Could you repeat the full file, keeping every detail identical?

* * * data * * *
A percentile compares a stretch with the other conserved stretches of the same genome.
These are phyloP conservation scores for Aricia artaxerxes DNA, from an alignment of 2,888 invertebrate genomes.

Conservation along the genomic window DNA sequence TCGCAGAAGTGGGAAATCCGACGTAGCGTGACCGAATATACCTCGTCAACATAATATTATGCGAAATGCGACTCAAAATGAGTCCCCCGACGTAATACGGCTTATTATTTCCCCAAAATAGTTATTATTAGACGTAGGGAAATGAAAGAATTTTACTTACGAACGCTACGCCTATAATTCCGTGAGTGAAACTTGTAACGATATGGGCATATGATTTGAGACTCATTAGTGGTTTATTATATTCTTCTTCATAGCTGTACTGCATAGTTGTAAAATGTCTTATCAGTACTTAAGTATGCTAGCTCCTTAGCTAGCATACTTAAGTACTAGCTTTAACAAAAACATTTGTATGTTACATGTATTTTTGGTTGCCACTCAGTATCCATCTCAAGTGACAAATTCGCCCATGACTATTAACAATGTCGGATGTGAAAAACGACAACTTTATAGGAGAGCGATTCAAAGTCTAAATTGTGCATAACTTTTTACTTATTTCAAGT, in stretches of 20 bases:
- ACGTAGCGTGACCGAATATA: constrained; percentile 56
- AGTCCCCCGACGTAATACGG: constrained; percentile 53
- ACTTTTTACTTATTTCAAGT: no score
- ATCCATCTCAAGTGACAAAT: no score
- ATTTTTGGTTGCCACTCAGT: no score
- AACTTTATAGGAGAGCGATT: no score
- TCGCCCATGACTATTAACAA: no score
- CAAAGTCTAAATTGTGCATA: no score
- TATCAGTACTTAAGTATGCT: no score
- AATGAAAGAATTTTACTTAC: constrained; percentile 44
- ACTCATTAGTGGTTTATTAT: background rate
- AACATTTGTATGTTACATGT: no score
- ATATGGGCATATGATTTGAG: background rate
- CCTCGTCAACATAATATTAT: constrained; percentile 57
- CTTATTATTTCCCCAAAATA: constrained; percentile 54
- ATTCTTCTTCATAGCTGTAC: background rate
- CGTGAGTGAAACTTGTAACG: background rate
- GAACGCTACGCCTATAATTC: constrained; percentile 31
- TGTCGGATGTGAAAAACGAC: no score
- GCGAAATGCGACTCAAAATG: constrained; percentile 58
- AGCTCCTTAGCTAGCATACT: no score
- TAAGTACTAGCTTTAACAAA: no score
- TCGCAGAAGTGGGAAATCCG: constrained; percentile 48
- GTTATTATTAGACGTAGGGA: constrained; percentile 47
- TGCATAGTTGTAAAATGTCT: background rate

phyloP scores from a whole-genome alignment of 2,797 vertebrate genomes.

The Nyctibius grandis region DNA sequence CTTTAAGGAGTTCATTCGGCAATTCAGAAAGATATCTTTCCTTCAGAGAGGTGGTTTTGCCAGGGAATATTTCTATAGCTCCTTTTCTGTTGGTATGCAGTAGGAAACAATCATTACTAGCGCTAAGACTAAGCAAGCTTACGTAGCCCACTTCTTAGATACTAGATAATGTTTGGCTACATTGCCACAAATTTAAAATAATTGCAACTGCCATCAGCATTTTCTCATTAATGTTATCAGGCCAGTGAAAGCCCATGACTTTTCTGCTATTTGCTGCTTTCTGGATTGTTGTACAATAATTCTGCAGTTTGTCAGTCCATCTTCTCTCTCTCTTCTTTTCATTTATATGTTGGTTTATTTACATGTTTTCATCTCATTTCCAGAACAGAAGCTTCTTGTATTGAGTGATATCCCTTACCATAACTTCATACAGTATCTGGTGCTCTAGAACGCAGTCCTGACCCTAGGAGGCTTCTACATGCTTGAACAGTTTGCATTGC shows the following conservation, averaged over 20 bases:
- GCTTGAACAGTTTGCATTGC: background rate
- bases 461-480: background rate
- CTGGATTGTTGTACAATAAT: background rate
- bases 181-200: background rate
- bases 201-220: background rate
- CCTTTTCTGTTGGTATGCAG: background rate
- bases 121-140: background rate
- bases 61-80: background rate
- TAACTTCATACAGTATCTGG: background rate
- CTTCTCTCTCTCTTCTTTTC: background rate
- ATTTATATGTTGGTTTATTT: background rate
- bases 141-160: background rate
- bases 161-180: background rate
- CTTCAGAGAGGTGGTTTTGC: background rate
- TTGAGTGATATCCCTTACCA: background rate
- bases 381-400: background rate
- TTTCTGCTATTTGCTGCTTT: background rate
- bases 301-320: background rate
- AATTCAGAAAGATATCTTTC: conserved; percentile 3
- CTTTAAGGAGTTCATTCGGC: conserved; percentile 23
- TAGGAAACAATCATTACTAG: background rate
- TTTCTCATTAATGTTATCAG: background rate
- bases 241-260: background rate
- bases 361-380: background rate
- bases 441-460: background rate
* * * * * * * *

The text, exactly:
A percentile compares a stretch with the other conserved stretches of the same genome.
These are phyloP conservation scores for Aricia artaxerxes DNA, from an alignment of 2,888 invertebrate genomes.

Conservation along the genomic window DNA sequence TCGCAGAAGTGGGAAATCCGACGTAGCGTGACCGAATATACCTCGTCAACATAATATTATGCGAAATGCGACTCAAAATGAGTCCCCCGACGTAATACGGCTTATTATTTCCCCAAAATAGTTATTATTAGACGTAGGGAAATGAAAGAATTTTACTTACGAACGCTACGCCTATAATTCCGTGAGTGAAACTTGTAACGATATGGGCATATGATTTGAGACTCATTAGTGGTTTATTATATTCTTCTTCATAGCTGTACTGCATAGTTGTAAAATGTCTTATCAGTACTTAAGTATGCTAGCTCCTTAGCTAGCATACTTAAGTACTAGCTTTAACAAAAACATTTGTATGTTACATGTATTTTTGGTTGCCACTCAGTATCCATCTCAAGTGACAAATTCGCCCATGACTATTAACAATGTCGGATGTGAAAAACGACAACTTTATAGGAGAGCGATTCAAAGTCTAAATTGTGCATAACTTTTTACTTATTTCAAGT, in stretches of 20 bases:
- ACGTAGCGTGACCGAATATA: constrained; percentile 56
- AGTCCCCCGACGTAATACGG: constrained; percentile 53
- ACTTTTTACTTATTTCAAGT: no score
- ATCCATCTCAAGTGACAAAT: no score
- ATTTTTGGTTGCCACTCAGT: no score
- AACTTTATAGGAGAGCGATT: no score
- TCGCCCATGACTATTAACAA: no score
- CAAAGTCTAAATTGTGCATA: no score
- TATCAGTACTTAAGTATGCT: no score
- AATGAAAGAATTTTACTTAC: constrained; percentile 44
- ACTCATTAGTGGTTTATTAT: background rate
- AACATTTGTATGTTACATGT: no score
- ATATGGGCATATGATTTGAG: background rate
- CCTCGTCAACATAATATTAT: constrained; percentile 57
- CTTATTATTTCCCCAAAATA: constrained; percentile 54
- ATTCTTCTTCATAGCTGTAC: background rate
- CGTGAGTGAAACTTGTAACG: background rate
- GAACGCTACGCCTATAATTC: constrained; percentile 31
- TGTCGGATGTGAAAAACGAC: no score
- GCGAAATGCGACTCAAAATG: constrained; percentile 58
- AGCTCCTTAGCTAGCATACT: no score
- TAAGTACTAGCTTTAACAAA: no score
- TCGCAGAAGTGGGAAATCCG: constrained; percentile 48
- GTTATTATTAGACGTAGGGA: constrained; percentile 47
- TGCATAGTTGTAAAATGTCT: background rate

phyloP scores from a whole-genome alignment of 2,797 vertebrate genomes.

The Nyctibius grandis region DNA sequence CTTTAAGGAGTTCATTCGGCAATTCAGAAAGATATCTTTCCTTCAGAGAGGTGGTTTTGCCAGGGAATATTTCTATAGCTCCTTTTCTGTTGGTATGCAGTAGGAAACAATCATTACTAGCGCTAAGACTAAGCAAGCTTACGTAGCCCACTTCTTAGATACTAGATAATGTTTGGCTACATTGCCACAAATTTAAAATAATTGCAACTGCCATCAGCATTTTCTCATTAATGTTATCAGGCCAGTGAAAGCCCATGACTTTTCTGCTATTTGCTGCTTTCTGGATTGTTGTACAATAATTCTGCAGTTTGTCAGTCCATCTTCTCTCTCTCTTCTTTTCATTTATATGTTGGTTTATTTACATGTTTTCATCTCATTTCCAGAACAGAAGCTTCTTGTATTGAGTGATATCCCTTACCATAACTTCATACAGTATCTGGTGCTCTAGAACGCAGTCCTGACCCTAGGAGGCTTCTACATGCTTGAACAGTTTGCATTGC shows the following conservation, averaged over 20 bases:
- GCTTGAACAGTTTGCATTGC: background rate
- bases 461-480: background rate
- CTGGATTGTTGTACAATAAT: background rate
- bases 181-200: background rate
- bases 201-220: background rate
- CCTTTTCTGTTGGTATGCAG: background rate
- bases 121-140: background rate
- bases 61-80: background rate
- TAACTTCATACAGTATCTGG: background rate
- CTTCTCTCTCTCTTCTTTTC: background rate
- ATTTATATGTTGGTTTATTT: background rate
- bases 141-160: background rate
- bases 161-180: background rate
- CTTCAGAGAGGTGGTTTTGC: background rate
- TTGAGTGATATCCCTTACCA: background rate
- bases 381-400: background rate
- TTTCTGCTATTTGCTGCTTT: background rate
- bases 301-320: background rate
- AATTCAGAAAGATATCTTTC: conserved; percentile 3
- CTTTAAGGAGTTCATTCGGC: conserved; percentile 23
- TAGGAAACAATCATTACTAG: background rate
- TTTCTCATTAATGTTATCAG: background rate
- bases 241-260: background rate
- bases 361-380: background rate
- bases 441-460: background rate